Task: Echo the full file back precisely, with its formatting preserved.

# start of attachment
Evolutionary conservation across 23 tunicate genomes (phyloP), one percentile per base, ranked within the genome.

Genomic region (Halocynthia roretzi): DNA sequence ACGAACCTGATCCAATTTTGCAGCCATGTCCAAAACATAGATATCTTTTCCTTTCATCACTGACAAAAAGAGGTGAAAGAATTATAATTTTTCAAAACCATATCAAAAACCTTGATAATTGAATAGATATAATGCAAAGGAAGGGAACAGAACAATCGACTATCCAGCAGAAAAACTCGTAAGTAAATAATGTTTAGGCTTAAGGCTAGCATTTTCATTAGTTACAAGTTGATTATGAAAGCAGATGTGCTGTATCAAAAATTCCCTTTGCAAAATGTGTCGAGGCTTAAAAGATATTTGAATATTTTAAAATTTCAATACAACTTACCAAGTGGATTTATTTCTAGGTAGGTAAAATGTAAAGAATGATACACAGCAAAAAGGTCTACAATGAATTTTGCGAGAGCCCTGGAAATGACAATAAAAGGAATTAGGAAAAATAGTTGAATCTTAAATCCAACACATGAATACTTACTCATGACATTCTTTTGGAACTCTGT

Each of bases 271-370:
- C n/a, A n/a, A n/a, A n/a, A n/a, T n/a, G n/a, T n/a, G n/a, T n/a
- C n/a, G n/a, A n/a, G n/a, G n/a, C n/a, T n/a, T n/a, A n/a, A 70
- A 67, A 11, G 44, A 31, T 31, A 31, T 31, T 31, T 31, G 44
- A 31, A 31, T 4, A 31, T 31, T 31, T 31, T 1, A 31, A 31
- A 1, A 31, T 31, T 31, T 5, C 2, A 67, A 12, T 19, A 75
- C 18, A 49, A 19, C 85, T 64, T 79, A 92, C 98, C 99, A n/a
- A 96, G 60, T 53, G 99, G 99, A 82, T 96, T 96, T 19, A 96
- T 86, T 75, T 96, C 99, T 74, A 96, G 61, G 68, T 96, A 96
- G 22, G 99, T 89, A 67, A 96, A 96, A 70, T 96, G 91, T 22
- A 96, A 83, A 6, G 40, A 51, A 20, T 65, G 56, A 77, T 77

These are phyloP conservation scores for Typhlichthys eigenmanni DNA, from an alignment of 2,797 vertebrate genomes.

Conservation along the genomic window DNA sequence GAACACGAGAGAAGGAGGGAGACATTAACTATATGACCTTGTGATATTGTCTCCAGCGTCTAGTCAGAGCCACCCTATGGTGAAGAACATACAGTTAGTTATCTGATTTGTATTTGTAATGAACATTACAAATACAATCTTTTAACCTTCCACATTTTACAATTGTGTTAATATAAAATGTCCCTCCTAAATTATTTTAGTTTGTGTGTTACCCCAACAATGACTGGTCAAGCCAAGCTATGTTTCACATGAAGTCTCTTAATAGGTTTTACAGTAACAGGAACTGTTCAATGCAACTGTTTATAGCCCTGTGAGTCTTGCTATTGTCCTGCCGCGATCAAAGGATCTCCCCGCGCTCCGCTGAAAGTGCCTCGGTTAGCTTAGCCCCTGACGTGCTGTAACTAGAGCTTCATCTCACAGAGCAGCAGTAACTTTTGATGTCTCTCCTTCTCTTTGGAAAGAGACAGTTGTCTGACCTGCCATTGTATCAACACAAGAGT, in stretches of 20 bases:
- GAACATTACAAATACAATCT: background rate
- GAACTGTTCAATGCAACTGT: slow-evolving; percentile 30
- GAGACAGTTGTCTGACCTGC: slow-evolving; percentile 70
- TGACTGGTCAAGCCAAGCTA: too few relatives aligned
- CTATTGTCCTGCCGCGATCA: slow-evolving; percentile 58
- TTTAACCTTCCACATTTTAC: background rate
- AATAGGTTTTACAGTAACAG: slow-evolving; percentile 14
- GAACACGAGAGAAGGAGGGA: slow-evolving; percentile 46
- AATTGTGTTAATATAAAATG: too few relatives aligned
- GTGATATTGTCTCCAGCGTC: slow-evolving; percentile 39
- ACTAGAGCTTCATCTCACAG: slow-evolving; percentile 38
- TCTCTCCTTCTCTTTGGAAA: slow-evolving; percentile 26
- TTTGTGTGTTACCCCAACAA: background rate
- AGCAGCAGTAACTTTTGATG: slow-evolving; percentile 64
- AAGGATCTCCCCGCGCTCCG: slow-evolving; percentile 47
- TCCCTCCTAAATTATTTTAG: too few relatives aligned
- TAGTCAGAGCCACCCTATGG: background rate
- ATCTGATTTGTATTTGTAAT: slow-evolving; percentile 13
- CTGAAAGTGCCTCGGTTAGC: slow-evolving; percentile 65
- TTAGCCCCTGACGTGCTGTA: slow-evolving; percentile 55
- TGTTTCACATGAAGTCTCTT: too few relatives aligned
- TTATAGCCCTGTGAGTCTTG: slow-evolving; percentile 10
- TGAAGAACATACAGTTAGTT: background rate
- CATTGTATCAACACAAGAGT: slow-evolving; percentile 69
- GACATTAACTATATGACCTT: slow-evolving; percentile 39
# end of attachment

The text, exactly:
Evolutionary conservation across 23 tunicate genomes (phyloP), one percentile per base, ranked within the genome.

Genomic region (Halocynthia roretzi): DNA sequence ACGAACCTGATCCAATTTTGCAGCCATGTCCAAAACATAGATATCTTTTCCTTTCATCACTGACAAAAAGAGGTGAAAGAATTATAATTTTTCAAAACCATATCAAAAACCTTGATAATTGAATAGATATAATGCAAAGGAAGGGAACAGAACAATCGACTATCCAGCAGAAAAACTCGTAAGTAAATAATGTTTAGGCTTAAGGCTAGCATTTTCATTAGTTACAAGTTGATTATGAAAGCAGATGTGCTGTATCAAAAATTCCCTTTGCAAAATGTGTCGAGGCTTAAAAGATATTTGAATATTTTAAAATTTCAATACAACTTACCAAGTGGATTTATTTCTAGGTAGGTAAAATGTAAAGAATGATACACAGCAAAAAGGTCTACAATGAATTTTGCGAGAGCCCTGGAAATGACAATAAAAGGAATTAGGAAAAATAGTTGAATCTTAAATCCAACACATGAATACTTACTCATGACATTCTTTTGGAACTCTGT

Each of bases 271-370:
- C n/a, A n/a, A n/a, A n/a, A n/a, T n/a, G n/a, T n/a, G n/a, T n/a
- C n/a, G n/a, A n/a, G n/a, G n/a, C n/a, T n/a, T n/a, A n/a, A 70
- A 67, A 11, G 44, A 31, T 31, A 31, T 31, T 31, T 31, G 44
- A 31, A 31, T 4, A 31, T 31, T 31, T 31, T 1, A 31, A 31
- A 1, A 31, T 31, T 31, T 5, C 2, A 67, A 12, T 19, A 75
- C 18, A 49, A 19, C 85, T 64, T 79, A 92, C 98, C 99, A n/a
- A 96, G 60, T 53, G 99, G 99, A 82, T 96, T 96, T 19, A 96
- T 86, T 75, T 96, C 99, T 74, A 96, G 61, G 68, T 96, A 96
- G 22, G 99, T 89, A 67, A 96, A 96, A 70, T 96, G 91, T 22
- A 96, A 83, A 6, G 40, A 51, A 20, T 65, G 56, A 77, T 77

These are phyloP conservation scores for Typhlichthys eigenmanni DNA, from an alignment of 2,797 vertebrate genomes.

Conservation along the genomic window DNA sequence GAACACGAGAGAAGGAGGGAGACATTAACTATATGACCTTGTGATATTGTCTCCAGCGTCTAGTCAGAGCCACCCTATGGTGAAGAACATACAGTTAGTTATCTGATTTGTATTTGTAATGAACATTACAAATACAATCTTTTAACCTTCCACATTTTACAATTGTGTTAATATAAAATGTCCCTCCTAAATTATTTTAGTTTGTGTGTTACCCCAACAATGACTGGTCAAGCCAAGCTATGTTTCACATGAAGTCTCTTAATAGGTTTTACAGTAACAGGAACTGTTCAATGCAACTGTTTATAGCCCTGTGAGTCTTGCTATTGTCCTGCCGCGATCAAAGGATCTCCCCGCGCTCCGCTGAAAGTGCCTCGGTTAGCTTAGCCCCTGACGTGCTGTAACTAGAGCTTCATCTCACAGAGCAGCAGTAACTTTTGATGTCTCTCCTTCTCTTTGGAAAGAGACAGTTGTCTGACCTGCCATTGTATCAACACAAGAGT, in stretches of 20 bases:
- GAACATTACAAATACAATCT: background rate
- GAACTGTTCAATGCAACTGT: slow-evolving; percentile 30
- GAGACAGTTGTCTGACCTGC: slow-evolving; percentile 70
- TGACTGGTCAAGCCAAGCTA: too few relatives aligned
- CTATTGTCCTGCCGCGATCA: slow-evolving; percentile 58
- TTTAACCTTCCACATTTTAC: background rate
- AATAGGTTTTACAGTAACAG: slow-evolving; percentile 14
- GAACACGAGAGAAGGAGGGA: slow-evolving; percentile 46
- AATTGTGTTAATATAAAATG: too few relatives aligned
- GTGATATTGTCTCCAGCGTC: slow-evolving; percentile 39
- ACTAGAGCTTCATCTCACAG: slow-evolving; percentile 38
- TCTCTCCTTCTCTTTGGAAA: slow-evolving; percentile 26
- TTTGTGTGTTACCCCAACAA: background rate
- AGCAGCAGTAACTTTTGATG: slow-evolving; percentile 64
- AAGGATCTCCCCGCGCTCCG: slow-evolving; percentile 47
- TCCCTCCTAAATTATTTTAG: too few relatives aligned
- TAGTCAGAGCCACCCTATGG: background rate
- ATCTGATTTGTATTTGTAAT: slow-evolving; percentile 13
- CTGAAAGTGCCTCGGTTAGC: slow-evolving; percentile 65
- TTAGCCCCTGACGTGCTGTA: slow-evolving; percentile 55
- TGTTTCACATGAAGTCTCTT: too few relatives aligned
- TTATAGCCCTGTGAGTCTTG: slow-evolving; percentile 10
- TGAAGAACATACAGTTAGTT: background rate
- CATTGTATCAACACAAGAGT: slow-evolving; percentile 69
- GACATTAACTATATGACCTT: slow-evolving; percentile 39